The settlement agent orders a title report, sometimes referred to as a title search or title abstract, from a title company. In certain states, including in the South and Northeast, the title abstract is prepared by a real estate attorney. In short, the title report makes sure that the property you are buying actually matches the property you have agreed to purchase in terms of property lines, type, ownership, zoning and any easements. An easement is a right to use the property by a third party, typically involving a local utility company.
A title company or attorney examines county records to determine the legal ownership of the property. Additionally, the title report identifies exceptions to title, or items that are not covered by the title insurance policy the title company issues. Exceptions to title include any easements or outstanding liens against the property such as a first or second mortgage or pending or past due property tax bill. Existing mortgages on a property are permitted exceptions because they are usually paid off when the property is sold so the lender releases the lien.
The title report makes sure that there are no current liens against the property, such as an outstanding property tax bill or ownership dispute that could interfere with a clear title transfer of the property. All of this information is included in the title report (or title search or abstract) provided to you by the title company or attorney. A clear title report indicates that the property is free of all liens and clears the way for transferring the property from the seller to the buyer at mortgage closing.
A clear title report also clears the way for title insurance to be issued. Title insurance protects the policy holder in the rare event that there are defects or errors in the propertyâ€™s title and a party makes a claim against the property at some point in the future. For example, after the mortgage closes a relative of the seller could claim partial ownership of a property and demand financial compensation or a local government could claim an easement that could undermine the property value.
So basically the title report (or title search or abstract) should make sure that there are no ownership or lien issues associated with the property when it is transferred at mortgage closing, but you have title insurance to protect you in case issues arise in the future. Title insurance pays the policy holder for the financial loss attributable to the resolution of any property title issues.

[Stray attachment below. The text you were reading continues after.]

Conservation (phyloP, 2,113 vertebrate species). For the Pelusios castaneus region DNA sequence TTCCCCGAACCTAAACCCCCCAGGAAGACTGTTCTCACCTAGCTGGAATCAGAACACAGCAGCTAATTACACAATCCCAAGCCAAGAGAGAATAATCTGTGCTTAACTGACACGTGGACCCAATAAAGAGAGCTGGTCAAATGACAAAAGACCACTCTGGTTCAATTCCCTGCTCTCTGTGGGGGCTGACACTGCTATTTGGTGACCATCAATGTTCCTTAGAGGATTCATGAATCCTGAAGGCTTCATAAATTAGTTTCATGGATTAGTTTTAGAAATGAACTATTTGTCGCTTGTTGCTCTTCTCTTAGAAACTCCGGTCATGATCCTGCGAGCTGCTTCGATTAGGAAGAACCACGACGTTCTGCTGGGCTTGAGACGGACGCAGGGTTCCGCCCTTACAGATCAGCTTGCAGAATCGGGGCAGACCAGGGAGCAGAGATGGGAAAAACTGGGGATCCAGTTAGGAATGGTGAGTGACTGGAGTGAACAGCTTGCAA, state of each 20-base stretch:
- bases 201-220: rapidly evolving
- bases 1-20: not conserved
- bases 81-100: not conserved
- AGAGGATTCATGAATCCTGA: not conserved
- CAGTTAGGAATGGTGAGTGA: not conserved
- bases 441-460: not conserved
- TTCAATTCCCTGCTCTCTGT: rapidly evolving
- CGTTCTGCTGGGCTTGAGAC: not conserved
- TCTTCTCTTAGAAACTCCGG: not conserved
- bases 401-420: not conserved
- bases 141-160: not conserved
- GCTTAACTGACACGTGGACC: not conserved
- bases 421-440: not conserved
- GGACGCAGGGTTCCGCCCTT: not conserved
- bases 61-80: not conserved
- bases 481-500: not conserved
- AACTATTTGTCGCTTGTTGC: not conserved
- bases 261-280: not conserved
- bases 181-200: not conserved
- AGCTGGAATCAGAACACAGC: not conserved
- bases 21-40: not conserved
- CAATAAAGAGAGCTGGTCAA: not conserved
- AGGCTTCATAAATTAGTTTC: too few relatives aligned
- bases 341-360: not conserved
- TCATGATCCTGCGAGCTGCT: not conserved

Unlike the title report (or title search or abstract) which may be provided by a real estate attorney in some states, title insurance is always provided by a licensed title insurance company. Title insurance companies are licensed at the state level and must meet regulatory and capital requirements to ensure they can pay for potential policy claims.
Multiple parties receive title insurance in a mortgage transaction. The buyer receives title insurance which is typically paid for by the property seller. The lender receives title insurance which is typically paid for by the property buyer. The cost of title insurance for the lender may be included in a single fee that also includes the cost of preparing the title report or the title insurance policy may be broken out as a separate cost item, sometimes referred to as a "title insurance binder." Lender's title insurance is usually less expensive than buyer's title insurance which is good news for the borrower because the borrower is typically responsible for this cost.
Title insurance premiums are determined by state regulators so title insurance companies in a given state should offer similar rates. Title insurance rates typically vary by property value with the higher the property value, the higher the insurance premium. Title report and insurance fees for most mortgages typically cost $400 - $800.
Some title companies also have in-house escrow / settlement agent departments that provide mortgage settlement services but fees for settlement services should be listed separately on mortgage disclosure forms such as the Loan Estimate, Closing Disclosure and Lender Fees Worksheet. Additionally, in cases where a real estate attorney is used to prepare the title abstract, the attorney typically also serves as the settlement agent for the mortgage so the fee is greater. Please note that although title insurance rates are determined at the state level, closing procedures, settlement agent costs and attorney costs (if applicable) vary by city.
Similar to selecting the settlement agent, the choice of title insurance company and/or attorney is typically made by mutual agreement between the buyerâ€™s and sellerâ€™s real estate agents.
"B7-2-03, General Title Insurance Coverage." Selling Guide: Fannie Mae Single Family. Fannie Mae, March 31 2015. Web.